The March 11 natural disaster in Japan is estimated to have removed 60,000m3 of plywood capacity from the market, badly affecting the supply of plywood in major markets Tokyo and Osaka, reports Fordaq.

The earthquake and tsunami also affected power supplies and infrastructure, leaving unaffected lumber and plywood mills with plans to increase production to supply the rebuilding effort subject to electricity blackouts.

Fordaq, citing the Japan Lumber Report, noted that ports in Hachinohe, Sendai, Sohma, Onahama and Hitachinaka were closed and shipments being diverted to Tokyo and Kawasaki. Tokyo Lumber Terminal secured 49,000m2 of land to serve as an emergency storage area.

In the immediate aftermath of the disaster, the plywood market was in a state of confusion but trade is now returning to normal, according to the Japan Lumber Report. A period of panic buying for delivery at the end of March ended, but it pushed up prices and this has left buyers cautious.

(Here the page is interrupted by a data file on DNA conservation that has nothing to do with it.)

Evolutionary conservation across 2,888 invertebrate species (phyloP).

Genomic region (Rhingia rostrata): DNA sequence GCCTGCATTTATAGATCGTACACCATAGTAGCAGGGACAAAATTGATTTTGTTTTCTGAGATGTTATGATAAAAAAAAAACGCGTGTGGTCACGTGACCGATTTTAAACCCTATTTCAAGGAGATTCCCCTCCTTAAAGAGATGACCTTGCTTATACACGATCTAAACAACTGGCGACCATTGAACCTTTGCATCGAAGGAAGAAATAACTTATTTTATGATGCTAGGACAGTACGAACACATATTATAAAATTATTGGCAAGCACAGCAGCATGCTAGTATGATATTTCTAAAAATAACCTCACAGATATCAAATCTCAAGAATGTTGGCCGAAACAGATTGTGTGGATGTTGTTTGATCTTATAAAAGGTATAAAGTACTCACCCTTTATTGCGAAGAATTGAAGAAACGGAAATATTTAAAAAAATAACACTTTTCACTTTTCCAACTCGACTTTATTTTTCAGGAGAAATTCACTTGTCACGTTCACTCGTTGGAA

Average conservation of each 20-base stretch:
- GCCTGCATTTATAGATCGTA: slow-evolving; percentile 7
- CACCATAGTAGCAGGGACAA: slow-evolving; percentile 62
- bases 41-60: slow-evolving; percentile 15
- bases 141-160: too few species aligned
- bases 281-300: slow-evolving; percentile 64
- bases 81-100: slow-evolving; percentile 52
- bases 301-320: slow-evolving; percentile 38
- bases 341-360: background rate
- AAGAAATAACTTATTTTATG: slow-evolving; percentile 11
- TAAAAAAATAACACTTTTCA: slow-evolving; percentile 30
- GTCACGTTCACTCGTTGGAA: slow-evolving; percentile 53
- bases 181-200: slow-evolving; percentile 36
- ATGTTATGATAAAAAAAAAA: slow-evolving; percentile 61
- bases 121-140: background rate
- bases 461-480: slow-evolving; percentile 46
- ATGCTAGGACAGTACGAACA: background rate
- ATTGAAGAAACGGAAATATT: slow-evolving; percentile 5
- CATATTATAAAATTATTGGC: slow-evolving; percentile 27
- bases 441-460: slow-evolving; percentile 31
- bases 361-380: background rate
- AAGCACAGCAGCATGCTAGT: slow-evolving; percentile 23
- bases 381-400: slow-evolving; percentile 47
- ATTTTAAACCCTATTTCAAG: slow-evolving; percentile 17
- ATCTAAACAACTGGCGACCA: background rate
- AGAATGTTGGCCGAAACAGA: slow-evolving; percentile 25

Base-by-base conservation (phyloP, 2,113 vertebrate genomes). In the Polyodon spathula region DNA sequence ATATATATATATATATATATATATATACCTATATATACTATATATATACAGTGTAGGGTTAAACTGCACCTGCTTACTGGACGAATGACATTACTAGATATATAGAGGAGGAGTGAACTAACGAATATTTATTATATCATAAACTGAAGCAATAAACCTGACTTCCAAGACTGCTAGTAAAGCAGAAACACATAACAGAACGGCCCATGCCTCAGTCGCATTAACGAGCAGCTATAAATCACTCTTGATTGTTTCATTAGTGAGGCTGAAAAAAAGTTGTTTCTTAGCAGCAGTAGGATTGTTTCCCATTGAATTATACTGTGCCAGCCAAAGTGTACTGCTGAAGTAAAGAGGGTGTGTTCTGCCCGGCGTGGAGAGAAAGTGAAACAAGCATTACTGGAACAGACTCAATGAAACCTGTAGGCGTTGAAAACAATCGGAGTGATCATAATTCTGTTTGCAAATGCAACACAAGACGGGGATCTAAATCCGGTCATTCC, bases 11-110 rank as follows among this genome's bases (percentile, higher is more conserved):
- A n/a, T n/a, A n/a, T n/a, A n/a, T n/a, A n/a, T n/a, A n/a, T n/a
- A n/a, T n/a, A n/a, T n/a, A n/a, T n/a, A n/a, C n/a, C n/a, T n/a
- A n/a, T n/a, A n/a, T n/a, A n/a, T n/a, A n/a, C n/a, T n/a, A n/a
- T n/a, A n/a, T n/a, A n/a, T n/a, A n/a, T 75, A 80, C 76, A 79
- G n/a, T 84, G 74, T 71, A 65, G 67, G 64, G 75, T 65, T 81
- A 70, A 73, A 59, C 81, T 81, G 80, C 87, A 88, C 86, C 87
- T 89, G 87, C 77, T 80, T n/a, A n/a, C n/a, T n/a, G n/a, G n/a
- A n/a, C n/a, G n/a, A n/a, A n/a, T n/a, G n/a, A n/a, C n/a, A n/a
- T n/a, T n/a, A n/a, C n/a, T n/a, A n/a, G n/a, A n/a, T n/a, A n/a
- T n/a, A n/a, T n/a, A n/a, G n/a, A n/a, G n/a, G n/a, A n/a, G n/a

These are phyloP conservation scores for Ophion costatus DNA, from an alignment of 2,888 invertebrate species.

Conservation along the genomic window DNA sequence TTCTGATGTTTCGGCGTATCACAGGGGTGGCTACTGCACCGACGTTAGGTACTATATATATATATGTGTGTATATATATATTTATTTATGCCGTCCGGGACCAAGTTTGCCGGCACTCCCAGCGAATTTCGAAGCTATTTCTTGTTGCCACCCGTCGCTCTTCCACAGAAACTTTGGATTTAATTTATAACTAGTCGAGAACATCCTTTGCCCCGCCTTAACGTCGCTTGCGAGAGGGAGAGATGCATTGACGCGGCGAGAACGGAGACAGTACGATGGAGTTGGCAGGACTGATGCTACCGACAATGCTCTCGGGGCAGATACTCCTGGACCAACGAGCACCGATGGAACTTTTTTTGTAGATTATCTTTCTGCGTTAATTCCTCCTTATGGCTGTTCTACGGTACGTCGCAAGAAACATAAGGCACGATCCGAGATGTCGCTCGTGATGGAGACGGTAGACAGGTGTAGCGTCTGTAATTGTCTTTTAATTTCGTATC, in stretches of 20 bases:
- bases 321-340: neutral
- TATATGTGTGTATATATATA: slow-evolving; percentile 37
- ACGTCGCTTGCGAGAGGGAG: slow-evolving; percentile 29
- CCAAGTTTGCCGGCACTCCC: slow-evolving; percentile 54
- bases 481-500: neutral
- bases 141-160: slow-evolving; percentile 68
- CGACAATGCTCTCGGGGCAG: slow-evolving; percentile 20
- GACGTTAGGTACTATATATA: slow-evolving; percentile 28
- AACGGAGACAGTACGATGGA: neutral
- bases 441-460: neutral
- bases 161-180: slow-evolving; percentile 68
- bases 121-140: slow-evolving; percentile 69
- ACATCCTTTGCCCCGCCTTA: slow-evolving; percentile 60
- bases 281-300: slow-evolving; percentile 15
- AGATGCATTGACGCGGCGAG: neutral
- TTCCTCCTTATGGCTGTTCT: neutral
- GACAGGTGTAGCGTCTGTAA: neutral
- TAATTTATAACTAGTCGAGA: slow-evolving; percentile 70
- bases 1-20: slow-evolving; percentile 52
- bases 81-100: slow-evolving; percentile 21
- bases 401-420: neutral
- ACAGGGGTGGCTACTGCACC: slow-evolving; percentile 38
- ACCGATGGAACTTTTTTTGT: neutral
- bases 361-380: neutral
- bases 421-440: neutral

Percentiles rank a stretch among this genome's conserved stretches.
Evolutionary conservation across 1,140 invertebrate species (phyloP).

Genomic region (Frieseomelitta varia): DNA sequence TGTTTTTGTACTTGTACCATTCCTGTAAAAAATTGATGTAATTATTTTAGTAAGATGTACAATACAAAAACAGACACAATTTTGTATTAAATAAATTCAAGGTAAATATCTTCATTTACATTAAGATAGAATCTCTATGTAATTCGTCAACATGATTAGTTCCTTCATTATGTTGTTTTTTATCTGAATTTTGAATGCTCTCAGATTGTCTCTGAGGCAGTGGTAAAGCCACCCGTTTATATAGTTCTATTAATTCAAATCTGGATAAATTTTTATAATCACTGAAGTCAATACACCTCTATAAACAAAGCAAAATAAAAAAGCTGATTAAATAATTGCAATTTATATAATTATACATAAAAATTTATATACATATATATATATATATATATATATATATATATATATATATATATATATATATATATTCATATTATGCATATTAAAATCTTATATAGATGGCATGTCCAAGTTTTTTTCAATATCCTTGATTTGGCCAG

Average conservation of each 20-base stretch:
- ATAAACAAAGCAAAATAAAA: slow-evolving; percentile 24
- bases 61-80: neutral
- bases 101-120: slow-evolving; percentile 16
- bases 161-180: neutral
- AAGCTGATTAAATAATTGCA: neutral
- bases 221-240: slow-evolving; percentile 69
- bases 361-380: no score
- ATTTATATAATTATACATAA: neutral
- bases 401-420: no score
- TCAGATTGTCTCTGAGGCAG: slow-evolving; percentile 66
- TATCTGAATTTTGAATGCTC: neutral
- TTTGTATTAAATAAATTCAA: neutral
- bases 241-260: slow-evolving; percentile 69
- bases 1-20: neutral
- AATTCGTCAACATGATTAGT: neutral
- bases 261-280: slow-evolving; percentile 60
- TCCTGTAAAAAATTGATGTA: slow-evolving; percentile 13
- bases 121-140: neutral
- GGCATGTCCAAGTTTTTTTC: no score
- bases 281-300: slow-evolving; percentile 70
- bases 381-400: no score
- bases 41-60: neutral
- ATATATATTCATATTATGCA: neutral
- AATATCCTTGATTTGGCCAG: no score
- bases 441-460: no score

The Ofunato Plywood mill, which processed tropical hardwood logs from Southeast Asia, suffered devastating damage. Other tropical plywood manufacturers escaped with minimal damage and are now trying to boost production.

Data from Japan’s Ministry of Land, Infrastructure and Transport shows around 4,702 buildings were totally destroyed and 2,496 units half destroyed. An additional 1,150 units are unsafe with a high risk of collapse.